Second System Fortifications

Castle William on Governor's Island, another National Park Service site, is an existing 2nd system fort.
Castle Williams is an example of a 2nd system fortification.  Located on Governors Island, it is now a National Park Service site.  Photograph is c. 1933.

Historic American Building Survey collection at the Library of Congress.

Beginning in 1807, incidents on the seas between the U.S. and Great Britain occurred. The U.S. response was to create new coastal defenses. This new program of defense became the 2nd system and was constructed between 1807 and 1815.

The fortifications of the 2nd system were open batteries built of earth and wood and casemated masonry structures. The primary defensive positions for New York Harbor were in the inner harbor close to and on Manhattan.

The southern New York Harbor 2nd system defenses included Castle Clinton (on Manhattan), Castle Williams and Fort Jay also known as Fort Columbus (on Governors Island), Fort Wood (on today's Liberty Island), Fort Gibson (on Ellis Island), Forts Hudson, Morton, Smith, Tompkins, and Richmond (on Staten Island), Fort Gates (on Sandy Hook) and a blockhouse on Rockaway Peninsula.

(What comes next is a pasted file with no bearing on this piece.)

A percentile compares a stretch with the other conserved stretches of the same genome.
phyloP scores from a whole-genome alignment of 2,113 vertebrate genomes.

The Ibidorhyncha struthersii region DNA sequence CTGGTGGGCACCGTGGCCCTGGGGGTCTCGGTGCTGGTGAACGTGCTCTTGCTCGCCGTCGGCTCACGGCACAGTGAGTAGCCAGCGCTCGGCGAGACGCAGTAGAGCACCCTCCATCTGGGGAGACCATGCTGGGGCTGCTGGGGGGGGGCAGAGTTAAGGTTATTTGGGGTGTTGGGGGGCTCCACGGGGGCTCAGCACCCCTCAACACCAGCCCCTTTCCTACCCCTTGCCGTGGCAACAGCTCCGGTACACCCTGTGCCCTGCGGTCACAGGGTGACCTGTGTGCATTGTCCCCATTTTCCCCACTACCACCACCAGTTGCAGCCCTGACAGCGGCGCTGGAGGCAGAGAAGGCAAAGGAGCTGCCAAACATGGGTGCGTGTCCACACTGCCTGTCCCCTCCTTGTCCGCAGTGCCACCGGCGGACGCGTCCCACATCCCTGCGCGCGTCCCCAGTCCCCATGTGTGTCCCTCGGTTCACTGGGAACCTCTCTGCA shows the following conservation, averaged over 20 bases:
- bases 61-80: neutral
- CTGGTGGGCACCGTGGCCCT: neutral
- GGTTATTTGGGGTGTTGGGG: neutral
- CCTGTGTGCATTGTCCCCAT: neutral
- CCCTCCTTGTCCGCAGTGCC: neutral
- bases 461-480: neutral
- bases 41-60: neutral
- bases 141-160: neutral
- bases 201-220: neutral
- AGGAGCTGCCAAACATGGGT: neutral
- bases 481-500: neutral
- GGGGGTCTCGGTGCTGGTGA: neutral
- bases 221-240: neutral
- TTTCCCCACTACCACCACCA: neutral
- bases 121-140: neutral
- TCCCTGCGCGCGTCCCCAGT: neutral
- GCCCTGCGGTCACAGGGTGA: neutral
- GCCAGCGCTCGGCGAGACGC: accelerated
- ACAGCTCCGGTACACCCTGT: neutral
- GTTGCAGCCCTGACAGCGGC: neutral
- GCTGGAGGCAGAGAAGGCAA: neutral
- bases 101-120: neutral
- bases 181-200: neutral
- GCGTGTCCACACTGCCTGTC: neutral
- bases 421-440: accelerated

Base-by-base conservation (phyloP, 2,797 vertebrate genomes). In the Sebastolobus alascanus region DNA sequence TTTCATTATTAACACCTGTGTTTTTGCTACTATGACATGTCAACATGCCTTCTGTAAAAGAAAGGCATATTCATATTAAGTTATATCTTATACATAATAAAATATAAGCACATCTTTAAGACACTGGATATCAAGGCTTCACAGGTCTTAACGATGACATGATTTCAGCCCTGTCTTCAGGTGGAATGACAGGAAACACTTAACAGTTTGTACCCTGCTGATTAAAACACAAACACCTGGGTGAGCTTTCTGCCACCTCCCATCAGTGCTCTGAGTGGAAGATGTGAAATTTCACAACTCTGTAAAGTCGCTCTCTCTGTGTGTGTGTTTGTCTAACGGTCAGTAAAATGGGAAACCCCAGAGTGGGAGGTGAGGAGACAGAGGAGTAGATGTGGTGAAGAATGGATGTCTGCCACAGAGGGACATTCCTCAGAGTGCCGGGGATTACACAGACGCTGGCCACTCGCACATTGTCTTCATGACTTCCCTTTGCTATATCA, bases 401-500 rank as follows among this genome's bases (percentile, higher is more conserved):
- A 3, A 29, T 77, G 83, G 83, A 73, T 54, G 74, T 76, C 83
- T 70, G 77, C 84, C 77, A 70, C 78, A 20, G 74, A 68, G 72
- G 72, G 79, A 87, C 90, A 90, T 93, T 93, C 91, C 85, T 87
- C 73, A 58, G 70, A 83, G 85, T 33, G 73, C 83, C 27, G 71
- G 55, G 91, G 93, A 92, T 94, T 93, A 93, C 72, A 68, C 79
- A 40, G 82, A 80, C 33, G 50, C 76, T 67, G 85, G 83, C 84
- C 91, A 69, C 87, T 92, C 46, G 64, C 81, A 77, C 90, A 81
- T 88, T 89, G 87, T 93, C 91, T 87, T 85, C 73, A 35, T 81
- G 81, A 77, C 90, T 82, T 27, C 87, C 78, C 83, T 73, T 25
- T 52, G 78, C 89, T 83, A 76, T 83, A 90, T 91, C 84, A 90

These fortifications were used in the War of 1812. The forts fired canonballs that could cover approximately one mile. An example of the enemy that these forts were built to defend against would be the British HMS Victory, a wooden sailing ship with smoothbore canons.

All of the fort locations mentioned above are today managed by the National Park Service. Within Gateway NRA, the Staten Island forts were within today's Fort Wadsworth, and Fort Gates was at Sandy Hook.

Learn more about Fort Wadsworth's 2nd system forts.

Learn more about Fort Gates on Sandy Hook.

Learn more about the next generation of fortications, the 3rd system of defenses.

Last updated: February 26, 2015

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